Monday, June 27, 2011

The Effect of Hormones During the Menstrual Cycle

Do you sometimes feel like you are on a rollercoaster ride from week to week? If you are really in tune with your body you will notice subtle (and some not-so-subtle) changes that occur with your body and your emotions -->

in a cyclic manner. You probably realize that these changes have a lot to do with hormones and your menstrual cycle. From week to week hormones in your body are climbing or diminishing. It's enough to make even the most in-control woman feel a little "off" at times.
You know the deal. Your menstrual cycle is approximately twenty-eight days long. You ovulate somewhere in the middle, maybe day fourteen if you're "average". Your period (which begins on Day One of your menstrual) is between 3-5 days long. Again, that's the average. Of course, we all know that we fall somewhere outside of the average of some or all of those things. What is constant, however, is what goes on with hormones and your menstrual cycle.

When it comes to hormones and your menstrual cycle, you need to have an understanding of how the two main hormones at work affect the female body. Estrogen is a feel good hormone. It gives you energy and with the help of testosterone, an increase in sex drive. When your estrogen levels are up, you probably feel more feminine and maybe sexier than normal.

Progesterone has a tranquilizing effect on the body. It slows your systems down a bit. When progesterone levels are high, you are more likely to feel depressed (depending on your sensitivity to the hormones during your menstrual cycle) and will probably have less energy.
On day one of your menstrual cycle the hormones estrogen and progesterone are as low as they will be at any other point in your cycle. Prostaglandins are at their highest level at this time. When a woman is pregnant, prostaglandins are released at the time that labor begins to create uterine contractions. You probably do not feel stellar on day one of your menstrual cycle. 

Due to the prostaglandins, your stomach is likely emptying itself and you may have diarrhea. You probably have cramps that began like a warning siren to let you know that good old Aunt Flo will be arriving within hours. -->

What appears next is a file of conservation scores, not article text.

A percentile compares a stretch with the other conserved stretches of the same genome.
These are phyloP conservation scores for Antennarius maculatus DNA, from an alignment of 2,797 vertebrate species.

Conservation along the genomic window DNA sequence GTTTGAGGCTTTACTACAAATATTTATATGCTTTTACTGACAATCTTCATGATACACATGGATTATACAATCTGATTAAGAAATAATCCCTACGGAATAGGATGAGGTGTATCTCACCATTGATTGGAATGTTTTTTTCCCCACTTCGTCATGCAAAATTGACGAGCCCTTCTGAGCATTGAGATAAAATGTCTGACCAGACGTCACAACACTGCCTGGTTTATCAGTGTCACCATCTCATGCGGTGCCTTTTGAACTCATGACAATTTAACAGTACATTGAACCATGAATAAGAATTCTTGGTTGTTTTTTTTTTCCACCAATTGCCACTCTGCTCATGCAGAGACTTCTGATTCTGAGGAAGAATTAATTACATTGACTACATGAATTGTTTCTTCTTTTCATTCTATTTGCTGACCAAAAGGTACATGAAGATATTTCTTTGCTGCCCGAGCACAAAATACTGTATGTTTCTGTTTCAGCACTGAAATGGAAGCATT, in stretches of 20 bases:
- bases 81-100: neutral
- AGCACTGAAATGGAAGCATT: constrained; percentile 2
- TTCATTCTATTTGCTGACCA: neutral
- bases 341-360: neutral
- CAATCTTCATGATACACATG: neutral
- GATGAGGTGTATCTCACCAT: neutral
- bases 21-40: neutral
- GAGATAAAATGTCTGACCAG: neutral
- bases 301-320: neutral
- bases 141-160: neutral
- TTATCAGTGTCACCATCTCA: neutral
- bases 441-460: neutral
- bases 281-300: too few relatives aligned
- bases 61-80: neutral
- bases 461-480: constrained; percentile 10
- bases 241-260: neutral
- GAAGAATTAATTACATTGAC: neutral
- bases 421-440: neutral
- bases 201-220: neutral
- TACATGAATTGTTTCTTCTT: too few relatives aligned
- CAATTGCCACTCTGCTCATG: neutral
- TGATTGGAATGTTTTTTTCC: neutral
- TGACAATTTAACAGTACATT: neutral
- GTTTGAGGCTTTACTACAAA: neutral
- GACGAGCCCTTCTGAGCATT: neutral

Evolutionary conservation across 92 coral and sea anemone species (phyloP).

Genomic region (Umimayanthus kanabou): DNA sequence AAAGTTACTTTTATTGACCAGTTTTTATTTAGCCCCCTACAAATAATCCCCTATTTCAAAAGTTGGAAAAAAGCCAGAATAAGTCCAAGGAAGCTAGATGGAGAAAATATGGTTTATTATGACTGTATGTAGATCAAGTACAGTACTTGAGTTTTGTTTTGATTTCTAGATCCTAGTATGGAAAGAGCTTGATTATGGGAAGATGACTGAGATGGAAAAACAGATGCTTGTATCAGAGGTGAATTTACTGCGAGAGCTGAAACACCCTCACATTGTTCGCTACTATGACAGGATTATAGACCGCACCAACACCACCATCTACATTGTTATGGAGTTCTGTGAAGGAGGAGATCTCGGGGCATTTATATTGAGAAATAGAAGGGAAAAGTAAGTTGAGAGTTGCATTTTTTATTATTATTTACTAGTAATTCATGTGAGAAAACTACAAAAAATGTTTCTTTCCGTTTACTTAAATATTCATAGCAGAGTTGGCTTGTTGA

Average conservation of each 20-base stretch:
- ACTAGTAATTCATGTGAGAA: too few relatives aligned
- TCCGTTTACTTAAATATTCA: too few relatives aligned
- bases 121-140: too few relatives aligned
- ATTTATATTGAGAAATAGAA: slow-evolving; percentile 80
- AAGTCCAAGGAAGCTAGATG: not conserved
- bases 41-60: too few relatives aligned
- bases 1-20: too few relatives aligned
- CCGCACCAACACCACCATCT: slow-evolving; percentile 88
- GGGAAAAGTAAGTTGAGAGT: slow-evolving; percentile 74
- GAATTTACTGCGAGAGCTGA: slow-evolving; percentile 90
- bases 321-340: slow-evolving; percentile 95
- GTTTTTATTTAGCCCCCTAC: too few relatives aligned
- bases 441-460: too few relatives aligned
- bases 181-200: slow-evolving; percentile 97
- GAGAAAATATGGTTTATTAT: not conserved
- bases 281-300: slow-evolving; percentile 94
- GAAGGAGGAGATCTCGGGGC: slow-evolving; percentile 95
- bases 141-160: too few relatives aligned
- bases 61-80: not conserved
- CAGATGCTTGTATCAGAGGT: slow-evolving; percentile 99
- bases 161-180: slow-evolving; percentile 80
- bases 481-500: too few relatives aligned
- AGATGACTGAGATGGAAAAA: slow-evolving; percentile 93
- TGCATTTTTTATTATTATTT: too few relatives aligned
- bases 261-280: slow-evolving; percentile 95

You may feel achy if you problems with your joints or you may be having issues with your skin or asthma flare ups may worsen at this time. Hang in there because after the first few days of your period, you will start to feel better.

After your period begins, your estrogen levels begin to climb. Your progesterone levels stay low for a bit. If you are prone to anxiety, you may feel the effects of estrogen in that way now. Overall, though, you probably feel great. As your period ends and you move closer to ovulation, you likely feel more attractive and thanks to a rise in testosterone, you feel more aggressive and have an increase in your sex drive. Work outs go well, your emotions seem more stable and your body is primed for baby-making. You feel warm and fuzzy toward your partner. If you are trying to diet, quit smoking or make some other change now is the time to begin. You can handle it well.

Then you ovulate. Bye-bye sweet estrogen. (Who, by the way, is a devil in disguise because too much exposure to estrogen over your life time can put you at risk for breast and reproductive organ cancers.) Estrogen falls off sharply after your body releases that egg.

Progesterone starts to climb and offers a calming affect. It is likely that if you suffer from anxiety, you feel better now. If you are prone to depression, however, watch out! Between days twenty and twenty-four of your cycle, progesterone will hit an all time high. Your appetite will increase and with your body systems slowing down, you will likely experience constipation and water retention. Yes, ladies, this is PMS.
A small rise in estrogen may be just enough to make you feel weepier but not enough to feel the good effects of estrogen. Hang in there, get plenty of exercise and feed that monster appetite with small but more frequent meals to keep your blood sugar even. Calcium and magnesium supplements can help during this time along with Evening Primrose Oil and St. John's Wort.

A day or two before your period beings, both hormones fall and your body prepares to begin the menstrual cycle all over again.

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